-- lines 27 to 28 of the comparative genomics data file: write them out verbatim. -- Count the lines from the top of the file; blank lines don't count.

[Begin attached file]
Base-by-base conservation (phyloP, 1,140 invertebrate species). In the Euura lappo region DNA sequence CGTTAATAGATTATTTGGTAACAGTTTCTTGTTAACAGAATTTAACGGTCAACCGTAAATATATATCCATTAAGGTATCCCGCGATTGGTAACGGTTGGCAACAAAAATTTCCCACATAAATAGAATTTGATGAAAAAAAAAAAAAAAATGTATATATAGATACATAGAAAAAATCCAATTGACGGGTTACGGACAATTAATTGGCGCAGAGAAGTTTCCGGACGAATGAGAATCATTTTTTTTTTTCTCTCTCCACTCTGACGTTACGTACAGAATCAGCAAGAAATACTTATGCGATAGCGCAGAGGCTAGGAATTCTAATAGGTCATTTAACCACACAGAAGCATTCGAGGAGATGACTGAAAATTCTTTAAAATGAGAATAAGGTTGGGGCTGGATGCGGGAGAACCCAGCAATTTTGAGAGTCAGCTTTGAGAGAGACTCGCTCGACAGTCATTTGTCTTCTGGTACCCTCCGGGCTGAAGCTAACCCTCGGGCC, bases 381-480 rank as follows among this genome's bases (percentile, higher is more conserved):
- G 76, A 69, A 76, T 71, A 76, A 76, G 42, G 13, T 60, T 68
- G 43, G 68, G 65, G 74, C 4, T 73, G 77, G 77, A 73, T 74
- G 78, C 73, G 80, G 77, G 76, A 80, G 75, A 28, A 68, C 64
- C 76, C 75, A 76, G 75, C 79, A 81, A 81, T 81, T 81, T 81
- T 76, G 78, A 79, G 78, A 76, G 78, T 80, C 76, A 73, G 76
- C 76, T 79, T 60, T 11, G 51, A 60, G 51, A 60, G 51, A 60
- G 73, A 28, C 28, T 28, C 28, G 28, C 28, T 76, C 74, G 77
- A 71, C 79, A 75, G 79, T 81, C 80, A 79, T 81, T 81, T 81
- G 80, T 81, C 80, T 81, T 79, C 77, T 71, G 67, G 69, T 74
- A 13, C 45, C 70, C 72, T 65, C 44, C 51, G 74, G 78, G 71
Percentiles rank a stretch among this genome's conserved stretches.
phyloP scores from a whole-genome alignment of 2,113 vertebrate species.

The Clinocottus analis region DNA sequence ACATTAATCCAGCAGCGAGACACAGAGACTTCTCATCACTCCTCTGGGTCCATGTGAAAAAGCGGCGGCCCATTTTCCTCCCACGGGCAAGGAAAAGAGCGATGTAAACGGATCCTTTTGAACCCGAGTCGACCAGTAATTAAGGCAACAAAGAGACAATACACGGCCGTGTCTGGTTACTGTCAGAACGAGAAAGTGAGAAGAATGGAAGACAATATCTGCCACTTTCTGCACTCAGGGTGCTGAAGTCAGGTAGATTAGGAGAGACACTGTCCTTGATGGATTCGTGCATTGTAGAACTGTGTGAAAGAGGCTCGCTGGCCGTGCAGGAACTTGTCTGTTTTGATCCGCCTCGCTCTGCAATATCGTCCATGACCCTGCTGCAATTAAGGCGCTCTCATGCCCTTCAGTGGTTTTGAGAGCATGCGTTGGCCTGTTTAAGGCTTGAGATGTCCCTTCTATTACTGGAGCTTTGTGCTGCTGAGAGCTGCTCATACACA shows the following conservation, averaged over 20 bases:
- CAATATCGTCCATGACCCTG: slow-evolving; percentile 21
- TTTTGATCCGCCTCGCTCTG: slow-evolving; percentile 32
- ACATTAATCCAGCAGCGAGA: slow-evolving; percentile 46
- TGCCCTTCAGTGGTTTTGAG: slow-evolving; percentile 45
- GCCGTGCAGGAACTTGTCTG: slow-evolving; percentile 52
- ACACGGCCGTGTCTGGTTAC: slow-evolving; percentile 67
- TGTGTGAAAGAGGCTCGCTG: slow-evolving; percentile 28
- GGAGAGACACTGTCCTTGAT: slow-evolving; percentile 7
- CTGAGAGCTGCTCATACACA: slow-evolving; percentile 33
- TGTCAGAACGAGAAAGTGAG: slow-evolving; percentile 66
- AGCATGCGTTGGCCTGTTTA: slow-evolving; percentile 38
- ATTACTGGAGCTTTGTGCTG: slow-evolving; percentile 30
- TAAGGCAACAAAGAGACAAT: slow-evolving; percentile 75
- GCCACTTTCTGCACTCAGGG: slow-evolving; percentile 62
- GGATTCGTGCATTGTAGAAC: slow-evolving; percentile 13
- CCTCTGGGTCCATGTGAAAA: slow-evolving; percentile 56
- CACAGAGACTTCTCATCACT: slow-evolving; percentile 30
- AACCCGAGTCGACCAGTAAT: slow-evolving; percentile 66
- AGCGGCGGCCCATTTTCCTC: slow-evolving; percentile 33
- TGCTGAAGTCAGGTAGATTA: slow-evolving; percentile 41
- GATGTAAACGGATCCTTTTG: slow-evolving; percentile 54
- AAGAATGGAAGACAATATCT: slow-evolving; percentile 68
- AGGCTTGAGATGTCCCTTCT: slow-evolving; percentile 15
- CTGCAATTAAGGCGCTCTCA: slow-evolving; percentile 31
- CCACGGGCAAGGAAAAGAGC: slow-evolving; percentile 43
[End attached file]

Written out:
- TAAGGCAACAAAGAGACAAT: slow-evolving; percentile 75
- GCCACTTTCTGCACTCAGGG: slow-evolving; percentile 62